You can learn more about Trish at her website,

An interview with Trish...

Tell us a little bit about your background and your family.

I’m the middle child; middle girl. I was raised as one of five kids by my British mum and my WWII Air Force vet dad. I lived in Newfoundland (Canada), California, Colorado, and finally Virginia, which I’ve called home for the greater part of my life. I love it here. Most of my family still resides in Virginia, which is a bonus.

My late sister lived a rough lifetime of medical problems, which had a distinct bearing on our family lifestyle and our sensibilities toward the hardships of others. Her eventual death may have been a blessed relief for her, but it was a huge loss for us. The loss is what brought me to the Lord.

Both of my children are believers, which brings me such peace. I have a 29-year-old daughter, who is one of the coolest, smartest, most intuitive women I know. She’s blessed me with a remarkable grandson, now five. And my 16-year-old son is brilliant and funny, and he tells me daily that I’m weird (but I can hear the “I love you” in there when he says it).

If you could have any superpower, what would it be and why?

Well, hands down, I’d have to be able to teleport. Frankly, I’d travel a lot more if it weren’t for airports! I would have chosen the superpower of flying, but who wants to carry all that luggage in the air? If I could teleport, I could have my luggage in my circle of teleportability (you have heard of those, yes?), and it would teleport with me, free of luggage searches and additional-baggage fees.

What has God been teaching you lately?

I’ve been blown away by how clearly He forgives my weaknesses. Things have occurred in my life over the past 18 months for which (right or wrong) I carried a burden of guilt. You know, that feeling of “how did I contribute to this mess?” Yet He has blessed me so abundantly in the midst of my feelings of conviction, that He amazes me daily with His obvious love. The blessings keep me humbly aware of how much I need Him. And they instill in me such a strong desire to serve Him and to follow His guidance and will.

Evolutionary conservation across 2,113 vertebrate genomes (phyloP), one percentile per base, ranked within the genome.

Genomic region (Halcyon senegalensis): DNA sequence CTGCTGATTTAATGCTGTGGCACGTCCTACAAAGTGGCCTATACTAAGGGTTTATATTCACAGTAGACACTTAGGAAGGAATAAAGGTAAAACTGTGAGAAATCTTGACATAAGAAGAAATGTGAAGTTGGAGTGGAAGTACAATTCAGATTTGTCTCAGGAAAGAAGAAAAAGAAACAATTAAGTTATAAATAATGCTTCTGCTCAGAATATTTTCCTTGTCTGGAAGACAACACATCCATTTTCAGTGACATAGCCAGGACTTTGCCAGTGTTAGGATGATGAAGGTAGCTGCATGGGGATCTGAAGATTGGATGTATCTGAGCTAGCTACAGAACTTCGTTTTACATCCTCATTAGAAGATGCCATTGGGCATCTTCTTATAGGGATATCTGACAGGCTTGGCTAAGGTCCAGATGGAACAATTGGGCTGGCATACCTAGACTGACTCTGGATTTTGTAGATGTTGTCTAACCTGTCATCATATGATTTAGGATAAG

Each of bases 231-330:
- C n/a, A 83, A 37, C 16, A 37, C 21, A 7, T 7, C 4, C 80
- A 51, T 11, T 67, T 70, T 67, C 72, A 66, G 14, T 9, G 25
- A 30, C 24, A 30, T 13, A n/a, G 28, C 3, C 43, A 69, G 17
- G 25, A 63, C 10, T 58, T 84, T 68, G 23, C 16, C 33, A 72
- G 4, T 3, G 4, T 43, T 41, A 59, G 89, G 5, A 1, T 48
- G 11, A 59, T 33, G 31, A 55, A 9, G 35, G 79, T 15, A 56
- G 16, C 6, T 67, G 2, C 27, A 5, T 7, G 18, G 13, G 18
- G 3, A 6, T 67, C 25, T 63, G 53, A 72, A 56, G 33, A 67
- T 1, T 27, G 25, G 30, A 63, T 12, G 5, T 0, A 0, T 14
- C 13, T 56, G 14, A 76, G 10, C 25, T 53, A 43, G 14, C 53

What’s next in your writing?

I’ve just begun work on the follow-up to Beach Dreams, which is tentatively called Sunset Beach. We’re expecting a June 2009 release, but that’s not definite yet. The book’s setting will be the same, but all of the characters will be new. I’m having fun with it!

How do you find time to write?

At the moment I’m blessed to not have to work an outside job, but I expect that to change in the next year or so. Still, I have to deliberately keep my schedule focused first on writing. Sometimes it feels as if I have the time to get back into the worship team at church or to beef up my social commitments. But I’ve learned to avoid putting too much on my plate, and it has resulted in my finding enough time to get my writing done. My son is now 16 and just got his driver’s license, so that has freed up some time for me as well. I’d actually like to write more than I do, so I guard against throwing my time away.

When you write do you generally know where you’re headed or are you sometimes as surprised as your characters about the way things end?

There is always surprise, no matter how well I plan out a book’s progress. I was just talking with my editor about that the other day, the fact that the initial summary I write might change a bit as events unfold around my protagonist. I think that’s happened with every book I’ve written. I typically write a summary, which tells me generally where the story will go, and then I write a sentence or two per chapter idea, and then I start hammering away on Chapter One. As I write actual chapters, the events between “Once upon a time” and “The End” evolve in more significant ways than I expected in the first place. It’s an exciting process!

What would you say to someone who wants to become a published author?

Give the endeavor to God first. And daily. When doubts arise (and they will), you must be able to fall back on the knowledge that your efforts are for Him. And know that He will never show you the way by crushing your efforts with rejection and desolation. If He wants you to do something other than writing, He’ll lovingly draw you to that other endeavor.